Tip: Top 5 Squat Variations for Size & Strength

Choose your goal, think about your injury history and anthropometry, then get to work.


Not all squats are created equal. Some work better than others depending on your goal, frame, and injury history. Here's a quick guide to the best squat variations you can do based on your goal and current abilities.

1 – Goblet Squat

The dumbbell or kettlebell goblet squat is an amazing foundational exercise that helps reinforce your technique while building strength.

Since you're holding the weight in front of you, it teaches you to stay upright and forces you to sit between your legs and not too far forward. If you do get forward, you'll simply drop the weight.

By pointing your elbows down, it also reminds you to force your knees out so your elbows don't hit your legs in the bottom position. It can serve as a great teaching tool if you don't have access to a coach.

2 – Front Squat

If you want to compete in weightlifting or CrossFit, the front squat is the most important squat variation to train and master. It can also feel better than a back squat for those who have long torsos.

The front squat mimics the "catch" phase of the lift in the clean & jerk and it has a direct transfer to the Olympic lifts. It can also have a great transfer to other sports like strongman or wrestling since you're often picking up objects or people that are in front of you.

3 – High-Bar Squat

This is perhaps the best builder of general strength and muscle. When you use a closer stance and higher bar position, it's easier on your body since you can't use as much weight as you could with a wide stance and a low-bar position.

You'll be using your lower back and hips less and your quads more. It also allows for a greater range of motion and time under tension, which makes it an excellent tool for packing on muscle. If you need to gain size and you aren't training for anything specific, the high-bar squat is best.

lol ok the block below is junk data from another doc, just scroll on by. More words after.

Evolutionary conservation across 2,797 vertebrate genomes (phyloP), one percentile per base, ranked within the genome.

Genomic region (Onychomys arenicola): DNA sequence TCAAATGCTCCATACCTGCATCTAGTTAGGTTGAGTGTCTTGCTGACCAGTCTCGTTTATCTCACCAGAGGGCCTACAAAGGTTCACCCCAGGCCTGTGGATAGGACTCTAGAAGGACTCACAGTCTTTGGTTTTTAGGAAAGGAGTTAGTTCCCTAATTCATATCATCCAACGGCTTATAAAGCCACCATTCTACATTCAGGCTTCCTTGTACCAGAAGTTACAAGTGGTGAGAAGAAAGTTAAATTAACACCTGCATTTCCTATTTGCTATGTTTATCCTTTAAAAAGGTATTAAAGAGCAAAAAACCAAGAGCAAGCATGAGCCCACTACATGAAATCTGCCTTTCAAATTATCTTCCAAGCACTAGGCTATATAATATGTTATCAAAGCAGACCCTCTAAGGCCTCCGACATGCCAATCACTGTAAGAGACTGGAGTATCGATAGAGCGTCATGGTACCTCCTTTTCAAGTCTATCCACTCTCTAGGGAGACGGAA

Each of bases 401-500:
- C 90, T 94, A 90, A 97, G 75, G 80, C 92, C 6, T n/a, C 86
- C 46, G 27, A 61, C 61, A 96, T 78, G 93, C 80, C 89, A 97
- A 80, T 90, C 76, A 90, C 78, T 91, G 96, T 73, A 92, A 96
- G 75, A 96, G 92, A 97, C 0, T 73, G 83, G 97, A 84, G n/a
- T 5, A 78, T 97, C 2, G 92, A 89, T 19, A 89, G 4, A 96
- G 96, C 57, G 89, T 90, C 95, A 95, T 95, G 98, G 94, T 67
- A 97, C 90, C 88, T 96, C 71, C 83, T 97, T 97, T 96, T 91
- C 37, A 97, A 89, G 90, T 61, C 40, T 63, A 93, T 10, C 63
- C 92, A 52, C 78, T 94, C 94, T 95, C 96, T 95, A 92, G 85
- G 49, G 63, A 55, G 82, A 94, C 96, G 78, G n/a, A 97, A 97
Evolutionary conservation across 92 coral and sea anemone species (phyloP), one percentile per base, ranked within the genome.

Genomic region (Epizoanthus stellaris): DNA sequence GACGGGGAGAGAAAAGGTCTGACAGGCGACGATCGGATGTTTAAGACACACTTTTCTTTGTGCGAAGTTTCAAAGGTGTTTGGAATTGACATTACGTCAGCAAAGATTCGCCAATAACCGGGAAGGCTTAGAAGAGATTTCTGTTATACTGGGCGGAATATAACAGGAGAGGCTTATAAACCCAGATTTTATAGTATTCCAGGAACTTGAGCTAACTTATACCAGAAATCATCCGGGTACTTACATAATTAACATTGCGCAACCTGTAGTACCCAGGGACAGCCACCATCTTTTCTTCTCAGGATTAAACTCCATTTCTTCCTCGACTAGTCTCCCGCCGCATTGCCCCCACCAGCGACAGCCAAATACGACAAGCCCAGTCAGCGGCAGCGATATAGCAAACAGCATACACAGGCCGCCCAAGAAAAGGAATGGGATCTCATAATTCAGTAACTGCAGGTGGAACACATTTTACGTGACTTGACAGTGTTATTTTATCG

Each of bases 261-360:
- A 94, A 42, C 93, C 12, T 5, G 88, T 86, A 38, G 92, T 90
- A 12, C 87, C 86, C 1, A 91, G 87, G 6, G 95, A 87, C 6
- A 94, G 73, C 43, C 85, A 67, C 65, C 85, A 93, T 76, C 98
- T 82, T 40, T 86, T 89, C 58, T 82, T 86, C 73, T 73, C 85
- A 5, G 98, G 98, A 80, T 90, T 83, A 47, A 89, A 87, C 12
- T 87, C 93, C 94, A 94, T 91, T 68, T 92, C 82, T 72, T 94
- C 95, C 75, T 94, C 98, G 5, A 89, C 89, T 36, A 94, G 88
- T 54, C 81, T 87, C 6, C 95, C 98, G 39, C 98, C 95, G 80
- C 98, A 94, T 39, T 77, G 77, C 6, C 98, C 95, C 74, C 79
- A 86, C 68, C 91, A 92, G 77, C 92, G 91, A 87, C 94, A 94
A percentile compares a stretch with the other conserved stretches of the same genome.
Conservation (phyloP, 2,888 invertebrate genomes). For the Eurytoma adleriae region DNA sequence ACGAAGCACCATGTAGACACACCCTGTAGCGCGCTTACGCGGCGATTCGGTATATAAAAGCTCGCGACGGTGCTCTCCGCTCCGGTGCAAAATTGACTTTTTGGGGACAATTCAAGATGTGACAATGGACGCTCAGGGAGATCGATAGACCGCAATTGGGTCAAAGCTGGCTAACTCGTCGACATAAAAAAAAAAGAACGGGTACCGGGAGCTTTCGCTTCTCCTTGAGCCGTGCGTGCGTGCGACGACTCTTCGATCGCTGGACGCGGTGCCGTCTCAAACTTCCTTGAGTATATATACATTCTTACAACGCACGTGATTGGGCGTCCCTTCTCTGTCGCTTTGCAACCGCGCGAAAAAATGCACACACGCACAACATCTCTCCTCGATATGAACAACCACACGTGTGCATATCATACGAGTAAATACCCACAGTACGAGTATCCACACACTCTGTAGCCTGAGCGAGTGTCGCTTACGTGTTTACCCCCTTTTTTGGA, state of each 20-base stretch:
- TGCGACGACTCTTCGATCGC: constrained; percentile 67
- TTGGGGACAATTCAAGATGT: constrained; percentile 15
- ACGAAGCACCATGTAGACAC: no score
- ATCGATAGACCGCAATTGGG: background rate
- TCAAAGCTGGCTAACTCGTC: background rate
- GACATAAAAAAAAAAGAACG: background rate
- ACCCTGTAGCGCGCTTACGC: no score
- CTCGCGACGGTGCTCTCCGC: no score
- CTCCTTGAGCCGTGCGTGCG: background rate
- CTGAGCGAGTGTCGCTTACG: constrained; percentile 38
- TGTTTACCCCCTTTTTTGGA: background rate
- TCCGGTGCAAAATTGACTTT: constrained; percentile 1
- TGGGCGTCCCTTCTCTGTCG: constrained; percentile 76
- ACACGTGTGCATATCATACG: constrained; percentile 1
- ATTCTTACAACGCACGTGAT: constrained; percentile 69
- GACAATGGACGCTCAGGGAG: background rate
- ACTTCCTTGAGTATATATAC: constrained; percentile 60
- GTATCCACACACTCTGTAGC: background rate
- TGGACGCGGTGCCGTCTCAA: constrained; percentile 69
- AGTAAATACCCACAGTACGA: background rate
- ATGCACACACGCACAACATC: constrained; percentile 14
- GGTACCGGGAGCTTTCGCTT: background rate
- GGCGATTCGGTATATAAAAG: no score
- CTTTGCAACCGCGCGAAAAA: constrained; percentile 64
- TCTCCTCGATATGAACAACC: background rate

4 – Low-Bar Squat

Low-Bar Squat

This is the ultimate way to express your strength. By using a wider stance and a lower bar position, you'll move the bar closer to your hip joint allowing for better leverage. You aren't just using your legs, but also your back and hips.

If you want to get stronger, it'll allow you to typically use more weight than a high-bar squat because of the mechanical advantage. If you want to compete in a sport like powerlifting where absolute strength is king, finding the best bar position and stance is essential since you'll be required to lift the most amount of weight possible.

What's "low bar" and "wide stance" is going to be different for everyone depending on your anthropometry and comfort level. The key is finding the position that allows you to lift the most weight. This is why the low-bar squat is best for overall strength and for powerlifting.

5 – Box Squat

Dealing with mobility issues or past injuries? The box squat can be a great tool to limit depth and take stress off the knees.

By sitting onto a box, you can squat with a more vertical shin angle that reduces stress on the knee joint, but you still get all the same benefits of free squatting from a muscle and strength standpoint.

For this reason, box squats are an excellent choice for athletes since they can recover faster and have less joint stress. Pair this with a special bar like a safety-squat bar to reduce elbow and shoulder stress. This would be the ultimate joint-friendly option for an athlete looking to get strong.

Remember, there's no straight bar or power rack on the field, so you don't always have to free squat with a barbell to get results!

John Berardi, PhD, is the founder of Precision Nutrition, the world's largest nutrition coaching and education company. Berardi advises organizations like Apple, Equinox, and Nike. He's coached the San Antonio Spurs, the Carolina Panthers, US Open Champ Sloane Stephens, and 2-division UFC Champ Georges St-Pierre.